“This is the same gaming mechanics we’ve been playing since WoW reared it’s ugly head, just spun around a little to make it look ‘new’. There is absolutely nothing new about TSW aside from perhaps the investigative missions.”

      It is an hybrid mechanic with part avoiding actively mobs attack, and aprt being auto targeted. Maybe you are burned out on that mechanic ? Try FPS ? And go play Tera/GW2 ? But it certainly feels not like WOW. WOW it did not matter I could stay put and fight a mob or kite it. No way I could avoid attacks from mobs in WOW, beside a few bosses obvious “don’t stand in fire”.

      And the settings is VERY important. Some of us play game for the settings, not only for the mechanic. In fact I would rather play a good setting with average mechanic, rather than a dull setting with good mechanic. That is why GW2 seen as the “innovator” and “Tera” I find much much more dull than TSW. That said all MMO *pale* compared to single player game but there is a good reason for that, and it would be downright stupid to expect single player game quality story with MMo infrastructure for the same price budget…

      “The setting is new but then reskinning WoW has been done ad infintum but this time it’s just in a ‘horror theme’. It IS atmospheric you have to give it that, that part they’ve done very well but lets face it the level cap will be reached shortly and the usual forum outcry of ‘what do we do now’ will ensue coupled with the usual ‘you shouldn’t of raced through the game you should enjoy every moment’….”

      That’s an MMO illness , and a player generated problem. No matter which MMO you always have people like that. Even single player game (look at D3 the rush to bet it in hardcore inferno) IMHO it is not something a MMO can really fight.

      What I DO see as a weakness OTOH is that faction all play in the same area with the same mission, with only the story mission being slightly different. So 95% of the game being identical from faction to faction I see people getting fed up much quicker.

      “I yearn for the day someone goes back to the EQ model and remakes that epicness again. Hell EQ1 nowadays (logged in for a bit last few months) has more players in the central hub than I’ve ever seen in SWOTR or TWS running around and that game is 16 years old.”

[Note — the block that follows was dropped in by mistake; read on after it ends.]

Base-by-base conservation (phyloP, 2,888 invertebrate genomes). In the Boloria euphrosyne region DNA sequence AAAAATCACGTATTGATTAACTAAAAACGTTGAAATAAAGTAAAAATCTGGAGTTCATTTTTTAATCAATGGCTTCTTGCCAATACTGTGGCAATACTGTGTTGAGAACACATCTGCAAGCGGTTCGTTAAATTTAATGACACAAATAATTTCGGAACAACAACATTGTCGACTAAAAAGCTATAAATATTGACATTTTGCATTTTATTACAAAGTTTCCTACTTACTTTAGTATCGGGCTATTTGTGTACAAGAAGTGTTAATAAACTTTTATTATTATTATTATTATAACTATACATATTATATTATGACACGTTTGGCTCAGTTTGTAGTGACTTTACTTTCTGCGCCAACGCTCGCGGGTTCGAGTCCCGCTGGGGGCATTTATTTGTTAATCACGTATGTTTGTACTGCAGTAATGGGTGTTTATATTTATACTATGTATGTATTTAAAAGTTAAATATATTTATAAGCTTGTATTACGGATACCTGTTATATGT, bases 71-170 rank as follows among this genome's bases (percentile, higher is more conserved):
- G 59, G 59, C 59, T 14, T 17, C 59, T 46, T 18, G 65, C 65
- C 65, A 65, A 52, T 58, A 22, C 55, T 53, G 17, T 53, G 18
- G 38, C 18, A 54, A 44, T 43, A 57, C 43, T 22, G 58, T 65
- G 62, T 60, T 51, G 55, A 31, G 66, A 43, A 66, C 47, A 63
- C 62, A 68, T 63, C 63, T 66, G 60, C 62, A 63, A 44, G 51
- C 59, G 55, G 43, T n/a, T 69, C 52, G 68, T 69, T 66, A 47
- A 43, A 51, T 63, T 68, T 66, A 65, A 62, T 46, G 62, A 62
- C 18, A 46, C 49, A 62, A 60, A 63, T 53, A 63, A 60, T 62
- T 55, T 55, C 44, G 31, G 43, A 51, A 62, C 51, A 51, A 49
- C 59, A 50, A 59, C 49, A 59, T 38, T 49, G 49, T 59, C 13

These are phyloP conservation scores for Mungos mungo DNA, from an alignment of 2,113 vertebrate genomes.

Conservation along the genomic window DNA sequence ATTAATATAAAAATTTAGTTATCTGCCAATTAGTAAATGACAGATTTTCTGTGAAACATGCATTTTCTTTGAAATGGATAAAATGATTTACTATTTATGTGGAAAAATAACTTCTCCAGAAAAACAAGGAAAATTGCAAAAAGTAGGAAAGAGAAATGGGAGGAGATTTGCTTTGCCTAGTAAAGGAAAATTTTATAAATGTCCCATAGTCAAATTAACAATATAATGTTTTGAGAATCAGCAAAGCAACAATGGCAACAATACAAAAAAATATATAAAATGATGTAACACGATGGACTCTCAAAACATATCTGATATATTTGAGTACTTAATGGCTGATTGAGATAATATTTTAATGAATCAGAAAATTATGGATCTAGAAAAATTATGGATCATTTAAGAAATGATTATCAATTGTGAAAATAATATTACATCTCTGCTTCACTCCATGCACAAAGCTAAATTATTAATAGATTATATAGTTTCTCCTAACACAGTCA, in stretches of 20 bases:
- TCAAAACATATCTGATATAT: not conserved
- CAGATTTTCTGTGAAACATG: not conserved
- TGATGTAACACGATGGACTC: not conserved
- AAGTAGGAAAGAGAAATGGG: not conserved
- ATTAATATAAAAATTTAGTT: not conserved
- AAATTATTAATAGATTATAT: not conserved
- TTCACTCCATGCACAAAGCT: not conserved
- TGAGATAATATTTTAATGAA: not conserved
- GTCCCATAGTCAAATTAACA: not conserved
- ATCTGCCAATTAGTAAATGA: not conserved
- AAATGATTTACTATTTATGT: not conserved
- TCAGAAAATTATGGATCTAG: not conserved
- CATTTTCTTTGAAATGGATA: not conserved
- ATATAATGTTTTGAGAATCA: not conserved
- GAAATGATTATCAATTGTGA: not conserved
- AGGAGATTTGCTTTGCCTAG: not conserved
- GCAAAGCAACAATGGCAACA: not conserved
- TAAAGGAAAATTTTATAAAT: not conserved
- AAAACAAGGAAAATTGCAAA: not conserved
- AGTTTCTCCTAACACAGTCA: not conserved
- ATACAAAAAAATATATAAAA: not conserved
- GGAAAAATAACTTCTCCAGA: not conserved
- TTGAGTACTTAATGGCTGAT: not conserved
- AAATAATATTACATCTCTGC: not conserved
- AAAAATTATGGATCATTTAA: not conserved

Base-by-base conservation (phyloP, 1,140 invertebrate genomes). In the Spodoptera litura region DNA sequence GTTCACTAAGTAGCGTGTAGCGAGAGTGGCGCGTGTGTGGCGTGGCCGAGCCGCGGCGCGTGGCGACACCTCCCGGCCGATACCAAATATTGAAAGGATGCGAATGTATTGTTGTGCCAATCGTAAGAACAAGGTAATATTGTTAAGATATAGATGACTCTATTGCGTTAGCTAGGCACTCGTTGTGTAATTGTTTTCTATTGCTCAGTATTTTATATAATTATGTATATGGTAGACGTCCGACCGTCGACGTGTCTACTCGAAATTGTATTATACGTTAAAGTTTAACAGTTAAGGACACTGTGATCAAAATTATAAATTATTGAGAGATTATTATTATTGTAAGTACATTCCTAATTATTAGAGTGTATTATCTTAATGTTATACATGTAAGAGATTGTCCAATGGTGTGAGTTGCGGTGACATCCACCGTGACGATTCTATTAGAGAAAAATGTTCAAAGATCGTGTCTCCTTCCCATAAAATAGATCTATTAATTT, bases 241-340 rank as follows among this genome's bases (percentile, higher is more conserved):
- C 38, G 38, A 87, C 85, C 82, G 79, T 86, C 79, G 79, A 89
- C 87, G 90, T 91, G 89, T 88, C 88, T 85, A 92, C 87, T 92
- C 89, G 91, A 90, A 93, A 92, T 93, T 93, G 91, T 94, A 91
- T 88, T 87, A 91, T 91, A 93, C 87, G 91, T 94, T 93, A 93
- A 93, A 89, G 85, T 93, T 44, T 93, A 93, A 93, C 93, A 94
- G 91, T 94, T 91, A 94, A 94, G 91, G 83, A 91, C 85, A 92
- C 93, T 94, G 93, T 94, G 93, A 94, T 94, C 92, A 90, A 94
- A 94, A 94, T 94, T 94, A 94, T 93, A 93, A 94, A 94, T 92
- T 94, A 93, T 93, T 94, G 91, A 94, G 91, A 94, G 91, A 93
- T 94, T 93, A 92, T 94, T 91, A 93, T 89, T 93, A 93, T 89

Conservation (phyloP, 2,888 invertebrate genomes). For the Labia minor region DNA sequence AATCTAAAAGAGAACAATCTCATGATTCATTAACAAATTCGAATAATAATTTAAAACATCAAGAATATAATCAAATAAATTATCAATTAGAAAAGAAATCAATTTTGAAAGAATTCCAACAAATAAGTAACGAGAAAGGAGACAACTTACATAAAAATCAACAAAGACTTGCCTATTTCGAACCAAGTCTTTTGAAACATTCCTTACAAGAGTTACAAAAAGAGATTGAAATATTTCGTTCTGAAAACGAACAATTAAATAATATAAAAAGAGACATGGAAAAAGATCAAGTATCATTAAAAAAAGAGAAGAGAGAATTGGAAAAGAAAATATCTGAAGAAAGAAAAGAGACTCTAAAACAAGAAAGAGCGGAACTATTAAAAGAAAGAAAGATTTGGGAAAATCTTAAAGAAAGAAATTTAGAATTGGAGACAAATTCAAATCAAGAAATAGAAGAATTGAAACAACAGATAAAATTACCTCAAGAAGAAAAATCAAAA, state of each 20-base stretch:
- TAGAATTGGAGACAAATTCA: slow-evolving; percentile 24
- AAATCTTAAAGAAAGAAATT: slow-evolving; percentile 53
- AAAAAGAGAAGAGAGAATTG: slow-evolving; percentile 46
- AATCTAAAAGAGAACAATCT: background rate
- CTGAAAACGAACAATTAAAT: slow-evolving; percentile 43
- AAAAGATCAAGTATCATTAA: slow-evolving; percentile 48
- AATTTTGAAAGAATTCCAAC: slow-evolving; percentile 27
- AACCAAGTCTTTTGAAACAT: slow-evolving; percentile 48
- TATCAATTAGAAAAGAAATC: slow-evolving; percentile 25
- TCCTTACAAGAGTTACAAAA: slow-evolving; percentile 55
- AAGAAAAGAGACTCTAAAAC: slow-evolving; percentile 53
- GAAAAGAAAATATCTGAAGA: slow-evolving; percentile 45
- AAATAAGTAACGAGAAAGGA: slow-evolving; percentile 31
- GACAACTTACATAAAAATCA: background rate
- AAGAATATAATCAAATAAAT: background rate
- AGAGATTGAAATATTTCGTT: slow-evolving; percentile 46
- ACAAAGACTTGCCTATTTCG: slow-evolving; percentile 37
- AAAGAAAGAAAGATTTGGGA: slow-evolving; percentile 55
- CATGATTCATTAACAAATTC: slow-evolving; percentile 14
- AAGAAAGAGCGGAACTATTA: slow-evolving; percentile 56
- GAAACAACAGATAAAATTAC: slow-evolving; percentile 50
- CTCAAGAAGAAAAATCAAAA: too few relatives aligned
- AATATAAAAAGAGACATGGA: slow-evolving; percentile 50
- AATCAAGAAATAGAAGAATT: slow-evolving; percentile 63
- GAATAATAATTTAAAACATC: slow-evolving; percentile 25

I am ROFL on that one. You complain about the tired mechanic of WOW…. To yearn for a MMO which has grand fathered that same mechanic in. ironic

      “Bring back proper MMOs and stop fobbing us off with these pretend ones.”

      Please. Go play EQ1 you can still do. http://everquest.station.sony.com/

      • nighthawk999 says:

        “That is because in instanced dungeon you will need somebody which can heal and tank. But otherwise outside of dungeon, you can indeed be anything. And I even question the reality of *needing* a tank/healer/dps trinity, beside a people habit of asking for such roles, at least the first instance polaris, we did it with 5 DPS. Sure we did wipe twice on different boss, but that was because we were moron and let the ADDS overwhelm us. But in the very end we finished the instance as 5 DPS.”

        That’s encouraging then, I haven’t done any instances. You’re missing my point though, I can’t be ‘anything’ outside of a dungeon without re-rolling or investing epic amounts of time to generate enough AP/SP to re-skill not to mention the re-gearing etc. So it’s not that straightforward is it?

        “I have no idea what you mean with that. So far I have had 2 area quest chains going for a 3rd and the skill system has had no bearing in which order I did the area quests.”

        What I mean is that there’s certain parts of each zone you can’t tackle without having the correct gear (gear check) and to be able to wear that gear you have to have the correct SP to enable it.

        “Do we participate in the same game ? I have to move to avoid mobs attack, in fact for big attacks I can go away, or use the special dodge.”

        You have to move out the way of massively telegraphed moves, giant white circles or rectangles on the ground. And moving blithely around a mob is not really active. I tested this, the Black Goat mobs which have ‘big attacks’. I just stood there and whacked them and they died. /shrug (I am Blood/Fists)

        ” Depending on the situation I also use different skills and even different setup. Compared to many other MMO out there is SWTOR or WOW, the combat is very much active. To which MMO existing today you think this combat system is less active ? I mean so far as I can see only Tera beat it in the activity region, so are you complaining on something which did not exists up to now ?”